Saba Douglas-Hamilton

Saba Douglas-Hamilton Sam Gracey
21 Dec
2015
Saba Douglas-Hamilton is a conservationist, film-maker, and presenter of wildlife television programmes. After growing up in the African bush, she joined her father’s conservation charity, Save the Elephants, and manages the family’s eco-lodge, Elephant Watch Camp, in Samburu National Reserve, Kenya

I’ve had the great fortune of growing up among many different cultures. In Kenya alone there are 42 different tribes, and within each are all these different sub-groups. That’s something I’ve always been interested in, so I went to university and studied anthropology. I did try and segue off to be an anthropological consultant, but inevitably my heart always came back to conservation.

When I was younger, I actually found it too heart-breaking to deal with, because I didn’t see a light at the end of the tunnel. That’s what prompted me to shift into film-making. I found film-making to be a way that I could do something positive, by telling stories. I think the role of the story-teller is incredibly important in improving our relationship with the environment. But now that I’ve had children, I’ve gone back into conservation with a vengeance!

Urban society has become too dislocated from nature. So what I try to do now is peel back the layers of meaning, get people to slough off their urban skins, and try to give their experience in nature the depth and substance it deserves so that people actually understand what it is that they’re hearing, seeing and losing. It’s simply lack of understanding. We only know what we’ve seen since our childhood, and the problem is that every generation inherits a more impoverished Earth, a weaker biosphere.

2012 was the worst year for poaching. In north Kenya, we have an incredible coalition of conservationists, all working together with the local government and Kenya Wildlife Service, putting huge amounts of time and effort into trying to reduce poaching, and they have got it down in the last two years. This year we’re back down to pre-crisis 2008 levels, but that’s just in north Kenya.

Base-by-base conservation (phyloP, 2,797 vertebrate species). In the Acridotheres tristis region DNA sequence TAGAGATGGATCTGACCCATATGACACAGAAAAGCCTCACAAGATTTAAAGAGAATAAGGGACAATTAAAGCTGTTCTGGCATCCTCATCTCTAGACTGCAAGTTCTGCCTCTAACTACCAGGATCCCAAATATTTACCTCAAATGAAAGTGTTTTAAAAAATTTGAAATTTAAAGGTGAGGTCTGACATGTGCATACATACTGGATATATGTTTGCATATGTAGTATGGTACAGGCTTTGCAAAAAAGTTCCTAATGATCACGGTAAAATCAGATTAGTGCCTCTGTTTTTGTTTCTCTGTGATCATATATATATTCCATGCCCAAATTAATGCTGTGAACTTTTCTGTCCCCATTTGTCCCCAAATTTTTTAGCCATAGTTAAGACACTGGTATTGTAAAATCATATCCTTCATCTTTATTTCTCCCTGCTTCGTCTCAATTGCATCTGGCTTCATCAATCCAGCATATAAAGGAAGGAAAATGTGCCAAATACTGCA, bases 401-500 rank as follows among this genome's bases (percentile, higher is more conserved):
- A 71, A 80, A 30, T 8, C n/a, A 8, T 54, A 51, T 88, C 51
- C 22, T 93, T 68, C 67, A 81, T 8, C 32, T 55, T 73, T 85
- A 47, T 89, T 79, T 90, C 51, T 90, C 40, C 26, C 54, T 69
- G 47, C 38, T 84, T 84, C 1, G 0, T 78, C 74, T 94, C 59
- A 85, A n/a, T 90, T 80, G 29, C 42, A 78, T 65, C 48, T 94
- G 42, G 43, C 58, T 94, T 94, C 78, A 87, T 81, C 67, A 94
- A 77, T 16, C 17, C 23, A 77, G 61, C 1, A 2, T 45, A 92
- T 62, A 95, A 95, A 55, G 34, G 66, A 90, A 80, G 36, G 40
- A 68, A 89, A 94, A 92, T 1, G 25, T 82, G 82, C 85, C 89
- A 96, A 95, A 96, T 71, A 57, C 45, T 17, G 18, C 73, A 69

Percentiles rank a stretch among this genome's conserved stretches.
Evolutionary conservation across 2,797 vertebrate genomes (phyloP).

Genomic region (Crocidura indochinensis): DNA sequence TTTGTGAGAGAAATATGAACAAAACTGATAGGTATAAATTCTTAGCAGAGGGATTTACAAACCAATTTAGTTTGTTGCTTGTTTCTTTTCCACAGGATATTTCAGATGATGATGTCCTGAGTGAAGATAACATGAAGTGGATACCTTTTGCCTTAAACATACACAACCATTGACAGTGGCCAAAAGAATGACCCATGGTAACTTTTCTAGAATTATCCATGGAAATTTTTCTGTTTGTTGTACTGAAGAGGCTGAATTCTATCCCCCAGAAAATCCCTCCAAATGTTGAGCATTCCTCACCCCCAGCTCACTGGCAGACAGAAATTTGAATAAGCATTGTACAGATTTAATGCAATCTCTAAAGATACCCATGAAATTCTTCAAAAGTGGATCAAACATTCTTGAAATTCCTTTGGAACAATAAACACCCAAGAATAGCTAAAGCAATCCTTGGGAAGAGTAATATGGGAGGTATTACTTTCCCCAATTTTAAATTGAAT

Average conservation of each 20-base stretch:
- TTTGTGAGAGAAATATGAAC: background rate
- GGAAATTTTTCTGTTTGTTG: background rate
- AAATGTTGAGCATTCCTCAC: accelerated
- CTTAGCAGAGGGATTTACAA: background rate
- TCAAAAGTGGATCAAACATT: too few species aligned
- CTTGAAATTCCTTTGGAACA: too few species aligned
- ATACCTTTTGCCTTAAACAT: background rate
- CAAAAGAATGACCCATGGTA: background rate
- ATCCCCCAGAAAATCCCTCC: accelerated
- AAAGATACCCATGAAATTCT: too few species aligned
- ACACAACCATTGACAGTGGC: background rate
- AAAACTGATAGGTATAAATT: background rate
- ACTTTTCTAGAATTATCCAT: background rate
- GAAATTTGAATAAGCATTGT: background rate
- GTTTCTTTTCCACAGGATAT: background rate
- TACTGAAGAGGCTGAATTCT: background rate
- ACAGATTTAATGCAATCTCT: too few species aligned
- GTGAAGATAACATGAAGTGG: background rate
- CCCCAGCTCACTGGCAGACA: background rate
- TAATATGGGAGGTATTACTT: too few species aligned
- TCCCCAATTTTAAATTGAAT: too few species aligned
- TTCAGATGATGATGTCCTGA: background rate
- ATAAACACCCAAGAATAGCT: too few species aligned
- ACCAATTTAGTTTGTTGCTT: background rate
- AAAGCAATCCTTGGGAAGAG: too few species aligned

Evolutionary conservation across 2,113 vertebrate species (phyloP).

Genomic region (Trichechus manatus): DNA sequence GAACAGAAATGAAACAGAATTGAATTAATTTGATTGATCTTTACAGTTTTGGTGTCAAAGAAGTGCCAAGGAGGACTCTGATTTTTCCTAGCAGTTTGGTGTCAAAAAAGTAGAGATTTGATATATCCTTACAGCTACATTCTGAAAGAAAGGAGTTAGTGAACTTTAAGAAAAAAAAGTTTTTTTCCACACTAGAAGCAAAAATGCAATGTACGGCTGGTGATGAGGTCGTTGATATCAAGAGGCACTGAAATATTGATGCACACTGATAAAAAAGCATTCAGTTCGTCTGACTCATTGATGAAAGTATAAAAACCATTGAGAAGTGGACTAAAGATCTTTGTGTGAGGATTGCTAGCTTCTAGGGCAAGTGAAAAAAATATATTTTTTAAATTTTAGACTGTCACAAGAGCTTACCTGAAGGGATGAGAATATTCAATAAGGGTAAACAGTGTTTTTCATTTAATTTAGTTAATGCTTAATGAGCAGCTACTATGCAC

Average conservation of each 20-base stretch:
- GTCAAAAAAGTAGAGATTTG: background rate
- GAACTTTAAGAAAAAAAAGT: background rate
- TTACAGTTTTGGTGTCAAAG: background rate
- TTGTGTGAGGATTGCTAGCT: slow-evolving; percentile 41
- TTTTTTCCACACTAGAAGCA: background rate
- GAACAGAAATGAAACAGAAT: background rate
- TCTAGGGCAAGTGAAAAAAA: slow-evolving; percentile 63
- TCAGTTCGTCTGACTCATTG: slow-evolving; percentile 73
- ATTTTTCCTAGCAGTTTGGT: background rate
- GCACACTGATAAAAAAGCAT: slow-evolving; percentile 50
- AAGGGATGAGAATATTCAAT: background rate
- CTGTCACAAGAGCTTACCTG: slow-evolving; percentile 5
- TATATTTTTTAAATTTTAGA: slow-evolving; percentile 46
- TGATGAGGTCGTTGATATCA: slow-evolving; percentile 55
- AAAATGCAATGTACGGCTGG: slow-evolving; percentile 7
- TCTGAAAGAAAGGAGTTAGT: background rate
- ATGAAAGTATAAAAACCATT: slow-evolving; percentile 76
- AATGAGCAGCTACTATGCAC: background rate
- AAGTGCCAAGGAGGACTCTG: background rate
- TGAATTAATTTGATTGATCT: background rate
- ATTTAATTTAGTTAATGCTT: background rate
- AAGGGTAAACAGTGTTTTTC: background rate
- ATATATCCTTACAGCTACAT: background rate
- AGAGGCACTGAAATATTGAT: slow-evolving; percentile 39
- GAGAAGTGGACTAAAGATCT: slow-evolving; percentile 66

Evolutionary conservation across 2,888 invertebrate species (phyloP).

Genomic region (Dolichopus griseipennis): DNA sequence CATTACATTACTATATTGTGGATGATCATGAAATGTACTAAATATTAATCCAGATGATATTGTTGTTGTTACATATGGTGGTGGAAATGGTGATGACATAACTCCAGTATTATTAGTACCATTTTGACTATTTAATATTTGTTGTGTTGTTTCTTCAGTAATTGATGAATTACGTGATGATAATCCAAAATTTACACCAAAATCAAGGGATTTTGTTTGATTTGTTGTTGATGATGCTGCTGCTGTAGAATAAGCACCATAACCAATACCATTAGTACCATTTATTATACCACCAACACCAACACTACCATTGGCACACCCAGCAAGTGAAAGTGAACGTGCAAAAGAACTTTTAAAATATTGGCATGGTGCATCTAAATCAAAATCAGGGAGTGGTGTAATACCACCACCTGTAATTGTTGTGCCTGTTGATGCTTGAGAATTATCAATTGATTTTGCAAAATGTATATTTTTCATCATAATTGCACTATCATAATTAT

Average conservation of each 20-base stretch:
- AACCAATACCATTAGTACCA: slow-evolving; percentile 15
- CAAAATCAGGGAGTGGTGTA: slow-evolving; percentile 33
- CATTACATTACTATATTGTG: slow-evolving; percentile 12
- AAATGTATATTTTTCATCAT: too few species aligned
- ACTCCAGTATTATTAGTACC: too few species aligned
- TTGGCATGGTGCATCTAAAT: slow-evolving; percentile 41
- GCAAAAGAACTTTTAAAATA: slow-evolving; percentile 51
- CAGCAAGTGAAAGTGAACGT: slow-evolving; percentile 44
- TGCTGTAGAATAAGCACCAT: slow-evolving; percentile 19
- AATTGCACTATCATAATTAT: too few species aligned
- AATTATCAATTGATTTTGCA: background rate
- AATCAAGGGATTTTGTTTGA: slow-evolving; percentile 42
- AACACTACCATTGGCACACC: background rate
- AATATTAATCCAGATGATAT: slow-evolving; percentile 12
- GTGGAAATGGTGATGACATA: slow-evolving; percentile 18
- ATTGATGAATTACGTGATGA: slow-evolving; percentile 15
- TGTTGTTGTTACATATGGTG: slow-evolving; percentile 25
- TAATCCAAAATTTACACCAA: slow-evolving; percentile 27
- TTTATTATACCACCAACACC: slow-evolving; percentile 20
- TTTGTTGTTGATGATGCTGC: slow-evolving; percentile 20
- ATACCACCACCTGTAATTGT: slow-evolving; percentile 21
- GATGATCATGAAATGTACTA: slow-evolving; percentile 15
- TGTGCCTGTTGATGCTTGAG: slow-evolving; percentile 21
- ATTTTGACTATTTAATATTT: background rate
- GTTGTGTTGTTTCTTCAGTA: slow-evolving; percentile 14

The Maasai Mara still has terrible poaching problems. Tanzania’s lost 67 per cent of its elephants, mostly in the last five years. Mozambique is the same. It’s just gone crazy. What we’ve done at Save the Elephants is start an Elephant Crisis Fund, which is accumulating donations and then getting 100 per cent of those funds out into the key areas with the most effective people who are making real change – stopping killing of elephants, stopping trafficking of ivory and stopping demand. It’s a very effective model and the wonderful thing is that it’s forcing everybody to work together. That’s what we need; to have a united voice.

Things are changing so fast now. We’re losing our wild areas, vernacular languages are being lost, traditions are being lost and knowledge is being lost that developed over millennia. I find that equally devastating because I think there’s so much that we can learn.

Responsible tourism is very important anyway, because it brings money to protected areas, and the parks and reserves cannot survive without it. But we’re trying to move away from ‘ecotourism’ – which is now a much-abused term – to ‘conservation tourism’. It’s a whole new level of engagement. It’s about becoming enamoured with elephants, engaging with the conservation movement, understanding how that movement fits into the bigger picture, and waking up to each individual person’s role in that.

Elephant Watch Camp is my mother’s creation. She built this beautiful eco-lodge, all made out of trees that had been pushed over by elephants or washed down the river. She employed entirely from the local community, the nomads literally left their livestock and were trained up from scratch to be room stewards, guides, carpenters and drivers. We consider ourselves to be highly luxurious, but we don’t have hair dryers, we don’t have air con, you don’t get digital TV. What we have instead is a very bohemian chic and total one-on-one immediate connection with the natural world. Elephants wander through camp, leopards come padding through at night, and the trees are full of monkeys.

There’s always been this assumption that the animals and the wilderness will always be there. But everything’s becoming increasingly threatened. The tourism industry has to change its way of doing things, there has to be a lot more giving back. Not just in the conservation aspect, but also in the community.